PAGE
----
The saddle-billed stork is a prized sighting in the Kruger National Park (KNP). Visitors can now share their good fortune in support of science. The Endangered Wildlife Trust (EWT) and SANParks are gathering data on the population status of this species in the Lowveld.
With most of these birds resident in the KNP and surrounding game reserves, a joint research project between SANParks and the EWT has been formalised. Visitors can contribute by sending their sightings details, including the location (GPS coordinates if possible), to the EWT. Earlier this month, the research team scanned the Tshokwane, Lower Sabie, Skukuza, Stoltsnek, Pretoriuskop and Crocodile Bridge ranger sections.
"Wildlife census guru Dr Brian Reilly joined in the effort as we endeavoured a modified Mark-recapture technique based on the fact that the Saddle-billed storks can be uniquely identified by their bill markings. Five teams took part in this three-day vehicle census covering routes along all the major water courses and included all the known seasonal pans accessible by road," says Marcelle van Hoven of the EWT.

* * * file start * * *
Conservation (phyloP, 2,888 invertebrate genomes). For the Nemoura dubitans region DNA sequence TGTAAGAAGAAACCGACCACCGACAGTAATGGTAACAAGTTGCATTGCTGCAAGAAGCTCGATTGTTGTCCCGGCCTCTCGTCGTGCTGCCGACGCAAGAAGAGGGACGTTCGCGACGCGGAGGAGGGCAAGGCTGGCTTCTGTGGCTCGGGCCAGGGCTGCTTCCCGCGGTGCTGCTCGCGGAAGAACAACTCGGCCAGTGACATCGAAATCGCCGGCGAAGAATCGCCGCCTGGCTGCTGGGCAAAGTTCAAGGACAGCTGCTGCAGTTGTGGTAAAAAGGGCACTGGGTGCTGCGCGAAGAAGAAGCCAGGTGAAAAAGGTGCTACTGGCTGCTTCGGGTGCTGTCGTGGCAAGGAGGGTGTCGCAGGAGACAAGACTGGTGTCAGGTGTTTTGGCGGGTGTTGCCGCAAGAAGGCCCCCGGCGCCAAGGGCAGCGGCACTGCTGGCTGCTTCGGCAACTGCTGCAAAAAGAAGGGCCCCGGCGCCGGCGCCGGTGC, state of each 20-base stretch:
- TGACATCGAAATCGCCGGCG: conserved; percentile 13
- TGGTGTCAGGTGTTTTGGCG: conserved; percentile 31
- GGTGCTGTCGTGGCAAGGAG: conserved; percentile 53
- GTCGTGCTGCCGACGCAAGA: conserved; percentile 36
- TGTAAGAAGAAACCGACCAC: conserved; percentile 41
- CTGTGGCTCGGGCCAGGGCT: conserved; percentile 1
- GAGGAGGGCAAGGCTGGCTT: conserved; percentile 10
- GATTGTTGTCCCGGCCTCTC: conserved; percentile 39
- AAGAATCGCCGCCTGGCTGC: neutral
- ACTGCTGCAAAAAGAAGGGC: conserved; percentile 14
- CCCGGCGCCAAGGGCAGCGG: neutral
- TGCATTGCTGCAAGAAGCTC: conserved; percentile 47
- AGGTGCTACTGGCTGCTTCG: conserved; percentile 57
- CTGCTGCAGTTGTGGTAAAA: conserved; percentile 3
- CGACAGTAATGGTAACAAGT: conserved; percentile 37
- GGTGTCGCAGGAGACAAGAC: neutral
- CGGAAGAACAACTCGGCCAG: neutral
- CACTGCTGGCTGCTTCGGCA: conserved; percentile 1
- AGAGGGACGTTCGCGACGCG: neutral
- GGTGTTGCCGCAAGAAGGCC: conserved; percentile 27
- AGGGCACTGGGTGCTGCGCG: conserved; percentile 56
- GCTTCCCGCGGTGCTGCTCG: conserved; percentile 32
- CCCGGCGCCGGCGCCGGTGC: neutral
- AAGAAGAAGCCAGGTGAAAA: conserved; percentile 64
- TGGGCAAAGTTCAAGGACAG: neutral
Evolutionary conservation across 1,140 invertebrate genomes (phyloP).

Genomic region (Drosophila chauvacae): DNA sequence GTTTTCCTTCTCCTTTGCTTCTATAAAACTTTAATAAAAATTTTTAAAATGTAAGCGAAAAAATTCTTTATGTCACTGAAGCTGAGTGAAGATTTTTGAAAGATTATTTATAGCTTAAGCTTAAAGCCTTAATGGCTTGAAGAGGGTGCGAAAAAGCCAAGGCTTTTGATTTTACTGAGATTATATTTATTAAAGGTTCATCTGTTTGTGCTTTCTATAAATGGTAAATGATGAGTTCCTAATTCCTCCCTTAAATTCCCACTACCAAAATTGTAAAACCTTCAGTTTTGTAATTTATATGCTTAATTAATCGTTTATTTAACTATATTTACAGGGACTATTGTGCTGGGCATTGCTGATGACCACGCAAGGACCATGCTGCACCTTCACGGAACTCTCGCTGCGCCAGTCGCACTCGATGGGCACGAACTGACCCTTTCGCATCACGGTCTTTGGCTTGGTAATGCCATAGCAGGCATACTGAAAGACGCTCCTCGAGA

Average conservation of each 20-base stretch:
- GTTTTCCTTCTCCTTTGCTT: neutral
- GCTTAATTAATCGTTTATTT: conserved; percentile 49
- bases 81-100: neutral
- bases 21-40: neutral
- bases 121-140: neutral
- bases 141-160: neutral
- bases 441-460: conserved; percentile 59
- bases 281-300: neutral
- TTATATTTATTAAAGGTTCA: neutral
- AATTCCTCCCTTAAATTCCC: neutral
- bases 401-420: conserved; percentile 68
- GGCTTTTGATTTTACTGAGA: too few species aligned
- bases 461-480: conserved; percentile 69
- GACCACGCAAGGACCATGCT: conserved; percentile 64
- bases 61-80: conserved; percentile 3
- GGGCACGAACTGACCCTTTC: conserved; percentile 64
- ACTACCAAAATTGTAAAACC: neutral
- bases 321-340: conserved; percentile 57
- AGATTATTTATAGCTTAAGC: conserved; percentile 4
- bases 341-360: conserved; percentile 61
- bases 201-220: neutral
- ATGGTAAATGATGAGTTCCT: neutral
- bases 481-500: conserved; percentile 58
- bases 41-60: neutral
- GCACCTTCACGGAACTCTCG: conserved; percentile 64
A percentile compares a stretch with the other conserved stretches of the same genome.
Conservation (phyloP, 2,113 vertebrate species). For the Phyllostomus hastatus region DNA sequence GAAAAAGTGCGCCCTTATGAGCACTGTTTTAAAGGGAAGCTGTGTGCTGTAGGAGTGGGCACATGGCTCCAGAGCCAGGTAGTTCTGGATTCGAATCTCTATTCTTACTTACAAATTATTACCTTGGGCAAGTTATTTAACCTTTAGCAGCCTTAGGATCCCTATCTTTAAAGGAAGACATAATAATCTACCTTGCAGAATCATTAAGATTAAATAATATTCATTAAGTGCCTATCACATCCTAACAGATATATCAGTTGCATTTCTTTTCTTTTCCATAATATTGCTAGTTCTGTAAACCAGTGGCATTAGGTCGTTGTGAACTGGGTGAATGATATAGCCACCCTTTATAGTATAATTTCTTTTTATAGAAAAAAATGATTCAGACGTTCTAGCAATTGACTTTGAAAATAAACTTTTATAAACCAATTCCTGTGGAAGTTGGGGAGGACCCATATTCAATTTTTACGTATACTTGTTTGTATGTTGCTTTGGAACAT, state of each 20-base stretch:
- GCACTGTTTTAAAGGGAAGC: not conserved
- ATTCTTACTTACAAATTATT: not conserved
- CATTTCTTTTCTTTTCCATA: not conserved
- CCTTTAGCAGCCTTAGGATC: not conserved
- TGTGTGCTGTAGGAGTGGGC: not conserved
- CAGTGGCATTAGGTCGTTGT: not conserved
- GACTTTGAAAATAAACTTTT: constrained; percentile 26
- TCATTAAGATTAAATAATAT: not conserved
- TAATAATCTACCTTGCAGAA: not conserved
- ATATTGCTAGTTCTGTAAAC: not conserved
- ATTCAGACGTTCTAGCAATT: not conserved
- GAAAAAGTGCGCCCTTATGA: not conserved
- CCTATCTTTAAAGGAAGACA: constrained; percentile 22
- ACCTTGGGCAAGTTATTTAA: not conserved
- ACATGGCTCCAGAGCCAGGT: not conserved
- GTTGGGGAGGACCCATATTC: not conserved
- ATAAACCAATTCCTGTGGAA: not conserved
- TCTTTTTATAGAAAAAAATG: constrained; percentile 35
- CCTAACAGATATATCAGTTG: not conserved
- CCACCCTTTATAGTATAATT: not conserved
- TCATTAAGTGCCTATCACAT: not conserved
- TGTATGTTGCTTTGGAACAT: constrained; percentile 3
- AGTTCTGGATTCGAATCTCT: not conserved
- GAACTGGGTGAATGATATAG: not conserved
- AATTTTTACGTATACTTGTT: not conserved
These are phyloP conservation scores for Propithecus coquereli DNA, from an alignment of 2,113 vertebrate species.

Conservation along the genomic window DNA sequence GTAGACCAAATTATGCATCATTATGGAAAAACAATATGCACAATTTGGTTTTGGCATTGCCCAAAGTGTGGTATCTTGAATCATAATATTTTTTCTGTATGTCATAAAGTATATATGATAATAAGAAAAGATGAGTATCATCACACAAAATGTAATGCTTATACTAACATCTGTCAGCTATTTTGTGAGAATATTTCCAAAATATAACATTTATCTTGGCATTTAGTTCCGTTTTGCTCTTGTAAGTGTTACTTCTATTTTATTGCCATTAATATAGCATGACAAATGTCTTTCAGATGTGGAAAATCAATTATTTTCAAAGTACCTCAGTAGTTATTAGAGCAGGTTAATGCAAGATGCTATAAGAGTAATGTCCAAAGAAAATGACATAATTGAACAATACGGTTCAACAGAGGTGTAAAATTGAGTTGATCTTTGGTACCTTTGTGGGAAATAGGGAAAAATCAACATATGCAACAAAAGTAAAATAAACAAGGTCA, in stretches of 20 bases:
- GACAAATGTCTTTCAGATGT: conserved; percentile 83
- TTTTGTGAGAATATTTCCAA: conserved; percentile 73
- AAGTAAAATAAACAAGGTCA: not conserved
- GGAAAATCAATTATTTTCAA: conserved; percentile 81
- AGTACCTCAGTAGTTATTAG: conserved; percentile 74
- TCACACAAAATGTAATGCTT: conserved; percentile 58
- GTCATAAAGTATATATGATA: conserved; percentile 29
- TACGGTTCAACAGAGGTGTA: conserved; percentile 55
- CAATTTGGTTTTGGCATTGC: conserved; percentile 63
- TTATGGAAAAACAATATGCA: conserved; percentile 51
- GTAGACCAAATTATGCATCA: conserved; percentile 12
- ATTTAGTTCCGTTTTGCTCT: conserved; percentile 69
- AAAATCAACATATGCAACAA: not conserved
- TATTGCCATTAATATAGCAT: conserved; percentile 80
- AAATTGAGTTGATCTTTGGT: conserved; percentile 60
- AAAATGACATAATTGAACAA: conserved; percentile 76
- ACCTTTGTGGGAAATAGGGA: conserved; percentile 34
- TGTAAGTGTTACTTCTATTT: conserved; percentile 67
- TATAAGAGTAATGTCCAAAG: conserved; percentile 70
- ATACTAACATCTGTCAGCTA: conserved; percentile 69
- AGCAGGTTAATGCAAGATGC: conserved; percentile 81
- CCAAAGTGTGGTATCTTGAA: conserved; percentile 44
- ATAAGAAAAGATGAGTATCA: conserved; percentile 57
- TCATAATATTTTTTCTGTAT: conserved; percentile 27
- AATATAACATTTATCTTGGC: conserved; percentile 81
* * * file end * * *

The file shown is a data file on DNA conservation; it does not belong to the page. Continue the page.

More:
Though less than expected, the team saw two to three birds on each day. The survey also included recording other raptors and nests, storks and ground hornbills, specifically any evidence of nesting behaviour from the ground hornbills. The 2009 survey participants are André Botha, Scott Ronaldson, Brian Reilly, Jim and Jane Ludlow and Martin Summerley.
The census will be repeated during the dry season in 2010. "The contributions received so far from the public has been of enormous value, and we encourage visitors to Kruger to keep sending in their Saddle-bill Stork sighting details and photographs to email@example.com," says Marcelle.
Photo: Andre Botha, EWT